In 34 years of marriage, my wife and I have just, in recent months, begun to get a handle on syncing our calendars. Back in the day, there used to generally be one flip chart type calendar placed somewhere strategically in our house where, ideally, we would each write out the important rhythms of our lives. Combined with the random sports and extra curricular calendars that our kids would accumulate, this space would be our low tech communication headquarters. The great equalizer though was that we would need to check it occasionally before making another commitment. Missing that important step could easily result in a near disastrous collapse. We were desperately aware that if we wanted to fully engage in the life of our family, the calendar was key. Great in theory, tough in practice.
The paper is gone now, replaced by google calendar on our phones and screen shots of our grandkids schedules. I consider myself fairly technically adept, and yet the reality of virtually syncing our calendars eluded us for a long time. One obstacle after another seemed to hinder our efforts as we were never really fully grasping that the calendar function was not intuitive, that we had to actually continue to input the information that we wanted to coordinate. It is only now that I can report that we are reasonably and fairly consistently accurate. We seem to have achieved the elusive calendar harmony.
In my conversations with, and observations of, churches seeking to become influential in their neighborhoods, I am amazed at how often the calendar is overlooked. To be fair, nearly all have a calendar that they follow. It is just that the calendar is most likely their own … with all of their church centric celebrations or, if they are really ambitious, those dates where they invite their community to come to their celebrations, their building, their agenda. Look on their websites or their social media posts and you will find, almost exclusively, their own events promoted. Rare is it that I find a church that even has an awareness of where you might find information on what is important and happening in the life of the surrounding neighborhood. Rarer still is the church who might actually dare to publish such information. I know of some who will even intentionally plan events that compete with the neighborhood calendar. How much more could you possibly demonstrate that you do not care for the community, or at least what the community cares about. After all, if all of “our” people went to these neighborhood events, who would come to ours? It is the most obvious and yet the most overlooked and under utilized resource that the church has.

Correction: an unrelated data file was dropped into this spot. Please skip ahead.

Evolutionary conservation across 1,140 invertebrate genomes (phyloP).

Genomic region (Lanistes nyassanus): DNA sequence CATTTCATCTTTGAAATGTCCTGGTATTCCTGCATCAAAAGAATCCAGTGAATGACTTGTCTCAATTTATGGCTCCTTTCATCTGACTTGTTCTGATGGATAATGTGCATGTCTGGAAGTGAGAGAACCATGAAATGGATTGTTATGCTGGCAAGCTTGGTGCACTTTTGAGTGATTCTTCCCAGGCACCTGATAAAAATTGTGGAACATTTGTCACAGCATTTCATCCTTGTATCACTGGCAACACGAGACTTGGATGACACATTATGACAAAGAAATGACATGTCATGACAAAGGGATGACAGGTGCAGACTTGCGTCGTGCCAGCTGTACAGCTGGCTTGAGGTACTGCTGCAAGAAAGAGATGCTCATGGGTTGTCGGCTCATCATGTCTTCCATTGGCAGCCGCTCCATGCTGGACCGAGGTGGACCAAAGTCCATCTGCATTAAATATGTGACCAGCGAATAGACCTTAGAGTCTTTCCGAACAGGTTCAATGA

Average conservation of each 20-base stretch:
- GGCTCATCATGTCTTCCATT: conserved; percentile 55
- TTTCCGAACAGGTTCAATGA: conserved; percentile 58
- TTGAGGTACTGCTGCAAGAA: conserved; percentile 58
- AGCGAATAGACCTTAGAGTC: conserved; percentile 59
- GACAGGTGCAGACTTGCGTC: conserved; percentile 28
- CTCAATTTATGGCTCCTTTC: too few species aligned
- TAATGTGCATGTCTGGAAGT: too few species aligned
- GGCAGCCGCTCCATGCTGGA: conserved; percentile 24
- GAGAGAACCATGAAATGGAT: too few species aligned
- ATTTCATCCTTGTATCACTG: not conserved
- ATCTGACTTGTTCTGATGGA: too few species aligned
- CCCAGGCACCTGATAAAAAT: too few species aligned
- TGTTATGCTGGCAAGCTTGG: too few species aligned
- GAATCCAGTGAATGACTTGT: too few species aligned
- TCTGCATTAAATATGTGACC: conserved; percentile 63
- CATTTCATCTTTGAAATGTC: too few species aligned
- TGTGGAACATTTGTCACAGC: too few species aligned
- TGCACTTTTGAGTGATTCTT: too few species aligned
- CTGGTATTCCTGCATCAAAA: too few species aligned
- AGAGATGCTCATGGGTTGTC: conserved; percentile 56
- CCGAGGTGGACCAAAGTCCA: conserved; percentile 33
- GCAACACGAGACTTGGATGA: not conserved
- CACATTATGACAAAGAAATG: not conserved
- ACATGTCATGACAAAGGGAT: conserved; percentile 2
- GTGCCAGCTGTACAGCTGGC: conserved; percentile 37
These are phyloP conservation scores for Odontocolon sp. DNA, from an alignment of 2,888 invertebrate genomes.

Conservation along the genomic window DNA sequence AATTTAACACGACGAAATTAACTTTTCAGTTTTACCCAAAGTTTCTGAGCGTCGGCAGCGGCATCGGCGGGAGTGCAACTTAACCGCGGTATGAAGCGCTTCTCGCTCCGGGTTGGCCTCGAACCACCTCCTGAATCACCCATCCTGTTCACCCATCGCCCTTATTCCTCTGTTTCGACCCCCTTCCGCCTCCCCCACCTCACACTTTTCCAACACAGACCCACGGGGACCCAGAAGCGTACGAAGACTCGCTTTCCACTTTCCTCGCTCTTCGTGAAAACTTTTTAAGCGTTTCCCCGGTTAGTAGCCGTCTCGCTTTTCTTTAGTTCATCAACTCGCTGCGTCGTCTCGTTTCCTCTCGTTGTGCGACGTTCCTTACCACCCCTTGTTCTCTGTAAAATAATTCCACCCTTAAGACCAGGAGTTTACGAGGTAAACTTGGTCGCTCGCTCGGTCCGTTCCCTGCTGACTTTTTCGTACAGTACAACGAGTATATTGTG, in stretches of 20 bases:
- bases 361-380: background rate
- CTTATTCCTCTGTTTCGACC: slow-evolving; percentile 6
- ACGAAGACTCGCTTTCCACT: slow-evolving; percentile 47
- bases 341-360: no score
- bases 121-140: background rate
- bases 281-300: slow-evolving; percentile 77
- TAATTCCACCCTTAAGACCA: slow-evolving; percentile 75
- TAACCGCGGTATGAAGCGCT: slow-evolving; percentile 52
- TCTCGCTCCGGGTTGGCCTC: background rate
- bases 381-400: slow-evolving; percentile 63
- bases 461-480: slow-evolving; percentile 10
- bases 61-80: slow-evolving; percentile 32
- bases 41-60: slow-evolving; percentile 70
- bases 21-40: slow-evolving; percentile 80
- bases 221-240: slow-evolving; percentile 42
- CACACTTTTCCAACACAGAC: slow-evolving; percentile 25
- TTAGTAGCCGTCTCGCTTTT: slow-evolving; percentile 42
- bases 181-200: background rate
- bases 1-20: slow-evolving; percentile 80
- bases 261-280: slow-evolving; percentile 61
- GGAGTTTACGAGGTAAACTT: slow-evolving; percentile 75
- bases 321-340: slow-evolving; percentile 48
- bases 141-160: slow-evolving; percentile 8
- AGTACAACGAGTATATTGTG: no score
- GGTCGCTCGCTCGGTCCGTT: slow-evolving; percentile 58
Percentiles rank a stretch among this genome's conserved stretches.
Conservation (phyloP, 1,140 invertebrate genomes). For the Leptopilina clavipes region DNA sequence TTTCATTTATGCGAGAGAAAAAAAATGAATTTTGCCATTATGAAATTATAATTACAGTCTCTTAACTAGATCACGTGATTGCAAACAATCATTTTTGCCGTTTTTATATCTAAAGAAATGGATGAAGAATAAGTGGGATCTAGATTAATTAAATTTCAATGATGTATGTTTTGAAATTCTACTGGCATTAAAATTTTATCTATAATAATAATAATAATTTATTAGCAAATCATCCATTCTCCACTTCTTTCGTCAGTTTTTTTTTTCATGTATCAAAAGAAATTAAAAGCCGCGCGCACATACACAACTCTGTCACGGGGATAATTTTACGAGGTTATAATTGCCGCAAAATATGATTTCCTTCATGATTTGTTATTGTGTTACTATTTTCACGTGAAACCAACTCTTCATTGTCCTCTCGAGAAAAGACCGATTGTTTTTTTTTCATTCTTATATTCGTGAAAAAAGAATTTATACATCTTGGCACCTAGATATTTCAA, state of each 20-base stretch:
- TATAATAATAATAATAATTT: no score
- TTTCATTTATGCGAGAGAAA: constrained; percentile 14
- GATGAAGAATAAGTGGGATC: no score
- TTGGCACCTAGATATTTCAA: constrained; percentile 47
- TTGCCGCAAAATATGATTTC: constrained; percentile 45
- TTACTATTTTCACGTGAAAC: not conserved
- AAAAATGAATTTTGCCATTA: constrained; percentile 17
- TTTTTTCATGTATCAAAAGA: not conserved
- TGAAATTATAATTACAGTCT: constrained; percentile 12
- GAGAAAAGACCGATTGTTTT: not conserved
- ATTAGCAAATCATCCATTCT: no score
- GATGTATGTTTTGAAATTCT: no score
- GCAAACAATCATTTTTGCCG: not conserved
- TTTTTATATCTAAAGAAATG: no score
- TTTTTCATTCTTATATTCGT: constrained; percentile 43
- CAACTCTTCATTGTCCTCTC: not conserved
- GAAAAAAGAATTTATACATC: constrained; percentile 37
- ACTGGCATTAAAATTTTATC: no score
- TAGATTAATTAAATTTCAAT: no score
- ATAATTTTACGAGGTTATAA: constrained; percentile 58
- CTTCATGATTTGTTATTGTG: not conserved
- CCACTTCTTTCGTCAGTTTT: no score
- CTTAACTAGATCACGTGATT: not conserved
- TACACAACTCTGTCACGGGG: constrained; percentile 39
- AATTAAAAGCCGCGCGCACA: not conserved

Eugene Petersons translation of John 1 is deeply profound and instructional to the church. When the Word, meaning Jesus, took on flesh and moved into the neighborhood, he really did move into the neighborhood. That fact can be attested to throughout the Gospels as Jesus was nearly always where the people were … at their festivals, at their celebrations, at their weddings. Surely the Son of God had more important business than hanging around a neighborhood festival. Apparently their calendar was his calendar. Good news to them was also good news to him and another opportunity to be present … which just happens to be the first step in influencing another. Here’s a tough filter to run your indispensable programs through … If Jesus was in your neighborhood and you were holding an event in direct conflict with a neighborhood festival, parade, concert … which would he most likely be found at? That’s where you, where we, should be also.
I am not saying that we toss out our beloved church calendar any more than I would have advocated tossing our own parental calendars in the wake of our kids busy lives. Consider syncing them though and influencing the people in our churches to sync them. Good news to a neighborhood is festivals, its volunteering, its is sporting events, and kids plays and community meetings … well ok that one is a stretch. I can tell you by overwhelming evidence that good news in your neighborhood would be people showing up to their (and your) stuff … showing up to planning … showing up to promote … showing up to volunteer… just showing up.
Here are some filters to rate your own efforts at syncing the rhythms of your church with the rhythms of the neighborhood:
- Do you know where to go to find local events? (Websites, neighborhood blogs, bulletin boards)
- Do you know the “center” of your neighborhoods universe? (community center, park, civic organization)
- Are there community events listed on your church calendar? What about your social media posts?
- Are you competing with neighborhood events?
- Would you be willing to adjust the timing of your sacred event (apart from your worship gatherings) to “sync” with the neighborhood?